Is Google Making Us Ungodly?

You Are What You Scroll

In August 2008, writer and researcher Nicholas Carr published an essay in The Atlantic entitled, “Is Google Making Us Stupid?” At the start of the essay, Carr offers a lament for his mind. It remains one of the most important paragraphs I’ve ever read:

Over the past few years I’ve had an uncomfortable sense that someone, or something, has been tinkering with my brain, remapping the neural circuitry, reprogramming the memory. My mind isn’t going—so far as I can tell—but it’s changing. I’m not thinking the way I used to think. I can feel it most strongly when I’m reading. Immersing myself in a book or a lengthy article used to be easy. My mind would get caught up in the narrative or the turns of the argument, and I’d spend hours strolling through long stretches of prose. That’s rarely the case anymore. Now my concentration often starts to drift after two or three pages. I get fidgety, lose the thread, begin looking for something else to do. I feel as if I’m always dragging my wayward brain back to the text. The deep reading that used to come naturally has become a struggle.1

Carr’s search to discover the cause for his mental distress led him to a revolutionary conclusion. The internet, which had become for Carr (like millions of others) the most normal, most immersive, most consuming medium of communication and learning, was changing his brain. Referring to the net as a “universal medium,” Carr described it not simply as an extreme expansion of traditional written word tools but as something different entirely, something that, particularly through repeated immersion, shaped the human brain to be more net-like.

Digital Liturgies

Samuel D. James

People search for heaven in all the wrong places, and the internet is no exception. Digital Liturgies warns readers of technology’s damaging effects and offers a fulfilling alternative through Scripture and rest in God’s perfect design.

Two years after his essay appeared in The Atlantic, Carr expanded his argument into a book. The Shallows: What the Internet Is Doing to Our Brains makes a clear, persuasive, and important argument that the form of the web is a neurologically powerful tool for rewiring how human beings learn, feel, and process information. If Carr is correct, then it’s not just the messages that we find on the web that influence us; it’s the web itself, the process through which the web puts us as we engage its powers. As Marshall McLuhan put it, “The medium is the message.”2 And in the case of the web, it is one of the most powerful messages in the world.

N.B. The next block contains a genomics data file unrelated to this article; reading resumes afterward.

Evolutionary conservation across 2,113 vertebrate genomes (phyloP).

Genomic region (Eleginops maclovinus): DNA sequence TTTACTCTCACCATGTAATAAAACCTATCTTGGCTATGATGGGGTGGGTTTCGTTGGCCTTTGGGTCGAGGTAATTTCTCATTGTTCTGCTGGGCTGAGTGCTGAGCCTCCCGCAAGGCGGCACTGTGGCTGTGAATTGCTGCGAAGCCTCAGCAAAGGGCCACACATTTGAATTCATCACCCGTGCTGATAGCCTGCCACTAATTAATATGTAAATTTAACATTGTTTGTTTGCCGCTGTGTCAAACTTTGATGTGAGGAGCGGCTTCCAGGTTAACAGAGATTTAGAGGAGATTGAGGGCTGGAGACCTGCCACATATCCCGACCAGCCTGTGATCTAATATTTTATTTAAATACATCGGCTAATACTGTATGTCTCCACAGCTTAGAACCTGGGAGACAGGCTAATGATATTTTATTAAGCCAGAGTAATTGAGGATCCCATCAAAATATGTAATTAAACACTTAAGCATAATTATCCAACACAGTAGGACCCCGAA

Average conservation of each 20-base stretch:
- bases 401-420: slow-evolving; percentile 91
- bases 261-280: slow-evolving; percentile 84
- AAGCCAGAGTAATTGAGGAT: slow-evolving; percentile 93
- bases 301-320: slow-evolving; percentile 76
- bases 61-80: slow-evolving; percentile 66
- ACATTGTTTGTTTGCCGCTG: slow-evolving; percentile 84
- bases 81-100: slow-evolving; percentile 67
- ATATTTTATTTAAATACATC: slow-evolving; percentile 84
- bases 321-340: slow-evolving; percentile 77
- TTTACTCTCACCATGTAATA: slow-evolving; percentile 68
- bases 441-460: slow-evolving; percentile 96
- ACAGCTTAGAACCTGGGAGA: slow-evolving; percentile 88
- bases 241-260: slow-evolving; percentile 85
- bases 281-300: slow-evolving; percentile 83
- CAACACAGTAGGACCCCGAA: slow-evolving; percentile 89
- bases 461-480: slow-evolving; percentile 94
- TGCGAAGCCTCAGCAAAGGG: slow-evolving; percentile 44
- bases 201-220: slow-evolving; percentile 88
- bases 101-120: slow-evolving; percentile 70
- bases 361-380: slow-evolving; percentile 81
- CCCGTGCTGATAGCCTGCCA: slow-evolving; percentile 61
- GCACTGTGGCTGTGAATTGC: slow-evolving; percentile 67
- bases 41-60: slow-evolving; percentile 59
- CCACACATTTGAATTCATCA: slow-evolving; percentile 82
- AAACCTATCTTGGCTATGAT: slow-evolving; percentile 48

Carr begins by unpacking cognitive research that demonstrates the human brain’s “plasticity.” This refers to the ability of our brain to make significant changes to itself: new neural patterns and different kinds of synapses that retrain our brain how to interpret input. “Every time we perform a task or experience a sensation, whether physical or mental,” Carr writes, “a set of neurons in our brains is activated.”

If they’re in proximity, these neurons join together. . . . As the same experience is repeated, the synaptic links between the neurons grow stronger and more plentiful through both physiological changes, such as the release of higher concentrations of neurotransmitters, and anatomical ones, such as the generation of new neurons or the growth of new synaptic terminals. . . . What we learn as we live is embedded in the ever-changing cellular connections inside our heads.3

That’s an intimidating-sounding paragraph to most of us. But the point is simple enough: the human brain possesses within itself the capacity to change. The neural phenomena that are associated with one set of attitudes or behaviors can change into a different kind in response to repeated practices or consumption. In other words, our choices matter in shaping us into a certain kind of person. Carr concludes, “Our ways of thinking, perceiving, and acting, we now know, are not entirely determined by our genes. Nor are they entirely determined by our childhood experiences. We change them through the way we live—and . . . through the tools we use.”4

The plasticity of the brain helps to explain the phenomenon of how major technologies can create different kinds of societies that end up shaped around the technologies. Part of the reason this is true at a cultural level is that it is true at an individual level. New technologies do more than give us new ideas or methods; they can create new neural pathways in our brains that transform how we conceive and respond to reality. Carr cites political scientist Langdon Winner as saying, “If the experience of modern society shows us anything, it is that technologies are not merely aids to human activity, but also powerful forces acting to reshape that activity and its meaning.”5 In particular, Carr specifies that “intellectual technologies”—technologies that directly influence human language and thinking—communicate by their design and function certain ideas about “how the human mind works or should work.”6 In other words, our intellectual technologies are constantly preaching to us, and over time, their sermons transform how we think and act.